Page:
The U.S. Senate voted 52-48 Thursday against providing funding for Planned Parenthood, less than a week after a deadly attack on a Planned Parenthood facility in Colorado Springs, Colorado. The amendment, part of a legislative effort to gut the Affordable Care Act -- President Barack Obama’s signature health care law -- will almost certainly be vetoed when the bill ends up in the Oval Office.

Because Republicans in Congress do not have enough votes to muster the two-thirds majority vote necessary to override that presidential veto, all of the votes associated with repealing the Affordable Care Act are almost purely symbolic. Just as Democrats planned to bring amendments to the floor Thursday that would require Republicans to vote on gun control measures, the Planned Parenthood vote is mainly a way for senators to put their opinion on the public record and draw contrasts between the two parties.

The bill would undermine Obamacare by eliminating fines for individuals who fail to buy healt insurance as mandated and employers with more than 50 workers who, under the Affordable Care Act, must provide health insurance. It would also eliminate subsidies for low-income Americans and block the expansion of Medicaid. The president has made clear from day one that he would veto any attempt to undo the ACA -- even without the addition of the Planned Parenthood funding revocation.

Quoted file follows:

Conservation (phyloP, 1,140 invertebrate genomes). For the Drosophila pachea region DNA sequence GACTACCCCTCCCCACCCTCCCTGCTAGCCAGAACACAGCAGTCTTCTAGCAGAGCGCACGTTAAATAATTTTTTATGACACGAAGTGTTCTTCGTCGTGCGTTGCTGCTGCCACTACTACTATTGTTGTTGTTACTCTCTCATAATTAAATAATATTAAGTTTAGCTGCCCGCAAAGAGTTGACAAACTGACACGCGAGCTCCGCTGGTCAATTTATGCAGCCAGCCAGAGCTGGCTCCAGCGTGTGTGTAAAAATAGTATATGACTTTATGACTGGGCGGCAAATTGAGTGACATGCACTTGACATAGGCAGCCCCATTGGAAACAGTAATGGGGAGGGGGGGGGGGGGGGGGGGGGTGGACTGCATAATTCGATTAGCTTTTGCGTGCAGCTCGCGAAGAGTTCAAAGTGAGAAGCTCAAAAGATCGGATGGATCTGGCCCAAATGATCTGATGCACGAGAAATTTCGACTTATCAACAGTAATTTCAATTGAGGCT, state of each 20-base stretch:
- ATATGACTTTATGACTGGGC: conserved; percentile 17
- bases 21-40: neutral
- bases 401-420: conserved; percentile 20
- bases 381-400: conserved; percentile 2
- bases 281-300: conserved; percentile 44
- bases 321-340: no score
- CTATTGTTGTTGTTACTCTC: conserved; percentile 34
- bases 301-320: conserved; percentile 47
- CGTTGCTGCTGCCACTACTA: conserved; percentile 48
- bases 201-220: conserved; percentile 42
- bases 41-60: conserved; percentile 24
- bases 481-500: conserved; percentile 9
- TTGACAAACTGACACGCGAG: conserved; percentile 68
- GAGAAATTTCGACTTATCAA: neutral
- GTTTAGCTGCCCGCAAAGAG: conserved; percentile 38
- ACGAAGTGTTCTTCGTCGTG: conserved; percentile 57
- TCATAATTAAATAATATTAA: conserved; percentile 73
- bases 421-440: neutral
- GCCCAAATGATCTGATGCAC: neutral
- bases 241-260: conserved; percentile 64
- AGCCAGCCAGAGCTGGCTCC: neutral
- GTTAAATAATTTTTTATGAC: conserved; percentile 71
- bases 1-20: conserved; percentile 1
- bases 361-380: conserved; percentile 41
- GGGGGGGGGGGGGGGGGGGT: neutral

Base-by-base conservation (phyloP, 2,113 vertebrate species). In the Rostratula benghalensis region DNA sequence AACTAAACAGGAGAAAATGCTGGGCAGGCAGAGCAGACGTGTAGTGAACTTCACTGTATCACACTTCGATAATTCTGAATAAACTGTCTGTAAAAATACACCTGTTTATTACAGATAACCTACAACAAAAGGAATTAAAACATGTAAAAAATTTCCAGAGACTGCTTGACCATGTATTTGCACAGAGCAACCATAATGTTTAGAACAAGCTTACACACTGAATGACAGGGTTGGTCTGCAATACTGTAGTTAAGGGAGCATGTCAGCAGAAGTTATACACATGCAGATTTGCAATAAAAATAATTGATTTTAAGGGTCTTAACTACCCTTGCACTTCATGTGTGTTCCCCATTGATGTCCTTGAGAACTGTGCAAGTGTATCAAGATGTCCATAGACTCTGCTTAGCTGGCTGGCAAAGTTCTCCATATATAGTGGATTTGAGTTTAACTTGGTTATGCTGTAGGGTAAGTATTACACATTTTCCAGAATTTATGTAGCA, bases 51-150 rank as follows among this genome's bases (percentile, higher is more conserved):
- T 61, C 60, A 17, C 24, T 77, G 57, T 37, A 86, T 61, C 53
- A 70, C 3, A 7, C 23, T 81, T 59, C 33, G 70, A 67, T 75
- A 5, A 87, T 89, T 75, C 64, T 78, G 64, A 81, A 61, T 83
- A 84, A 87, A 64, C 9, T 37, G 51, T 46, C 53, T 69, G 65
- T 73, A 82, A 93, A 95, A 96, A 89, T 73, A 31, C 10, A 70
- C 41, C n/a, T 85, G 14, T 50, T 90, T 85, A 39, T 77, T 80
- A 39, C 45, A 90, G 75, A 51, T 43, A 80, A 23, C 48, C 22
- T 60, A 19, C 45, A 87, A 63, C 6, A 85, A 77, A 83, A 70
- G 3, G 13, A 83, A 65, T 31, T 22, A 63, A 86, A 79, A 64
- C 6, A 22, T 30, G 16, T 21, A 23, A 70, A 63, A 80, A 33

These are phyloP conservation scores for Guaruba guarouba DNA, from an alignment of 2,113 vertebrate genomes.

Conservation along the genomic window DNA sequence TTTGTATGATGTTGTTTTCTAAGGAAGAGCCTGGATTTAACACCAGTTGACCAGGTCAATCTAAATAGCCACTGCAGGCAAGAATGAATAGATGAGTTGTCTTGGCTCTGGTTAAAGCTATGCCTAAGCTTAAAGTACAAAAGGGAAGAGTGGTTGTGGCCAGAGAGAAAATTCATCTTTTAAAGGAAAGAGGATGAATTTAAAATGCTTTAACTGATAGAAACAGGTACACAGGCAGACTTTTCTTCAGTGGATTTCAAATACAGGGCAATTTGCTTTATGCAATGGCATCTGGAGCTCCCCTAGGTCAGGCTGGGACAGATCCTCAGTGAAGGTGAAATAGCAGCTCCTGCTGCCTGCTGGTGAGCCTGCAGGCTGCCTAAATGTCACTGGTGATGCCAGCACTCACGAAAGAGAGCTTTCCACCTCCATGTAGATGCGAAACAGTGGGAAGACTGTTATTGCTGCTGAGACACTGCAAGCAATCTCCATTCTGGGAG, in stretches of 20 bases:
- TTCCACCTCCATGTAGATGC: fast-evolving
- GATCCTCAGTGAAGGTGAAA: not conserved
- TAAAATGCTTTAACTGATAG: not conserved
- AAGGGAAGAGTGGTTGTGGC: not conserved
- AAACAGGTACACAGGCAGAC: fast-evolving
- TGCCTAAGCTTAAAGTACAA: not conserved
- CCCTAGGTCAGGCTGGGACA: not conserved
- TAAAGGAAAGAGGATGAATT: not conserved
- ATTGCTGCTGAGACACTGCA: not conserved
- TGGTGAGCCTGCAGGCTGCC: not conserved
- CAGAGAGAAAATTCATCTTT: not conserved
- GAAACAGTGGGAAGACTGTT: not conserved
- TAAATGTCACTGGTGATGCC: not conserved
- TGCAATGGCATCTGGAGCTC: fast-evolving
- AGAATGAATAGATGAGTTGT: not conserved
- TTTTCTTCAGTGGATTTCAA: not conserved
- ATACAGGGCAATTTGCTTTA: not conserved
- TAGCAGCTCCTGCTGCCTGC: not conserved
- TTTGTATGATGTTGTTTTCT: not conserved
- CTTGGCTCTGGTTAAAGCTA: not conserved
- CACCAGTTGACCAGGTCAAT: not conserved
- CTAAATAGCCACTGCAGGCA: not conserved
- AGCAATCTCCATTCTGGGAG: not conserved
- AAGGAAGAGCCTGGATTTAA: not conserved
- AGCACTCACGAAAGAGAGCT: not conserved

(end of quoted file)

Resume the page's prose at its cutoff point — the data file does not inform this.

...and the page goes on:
“The value is to let him know — the president — and others that there's a big division in this country, and a lot of us don't like it, and the American people don't like it,” Sen. Richard Shelby, R-Ala., told NPR before the vote took place.

The votes require lawmakers to take a clear stance on issues that are very divisive in American politics, and will likely be used on the 2016 campaign trail as Democrats fight to regain control of the Senate from Republicans. The GOP seized control of the Senate during the 2014 midterm elections when Republicans took seven Senate seats that were previously held by Democrats. Republicans had a favorable Senate race map during that election, but are expected to encounter a much more difficult challenge in 2016, when the majority of the so-called competitive Senate seats are in states that Obama won when he was running for president.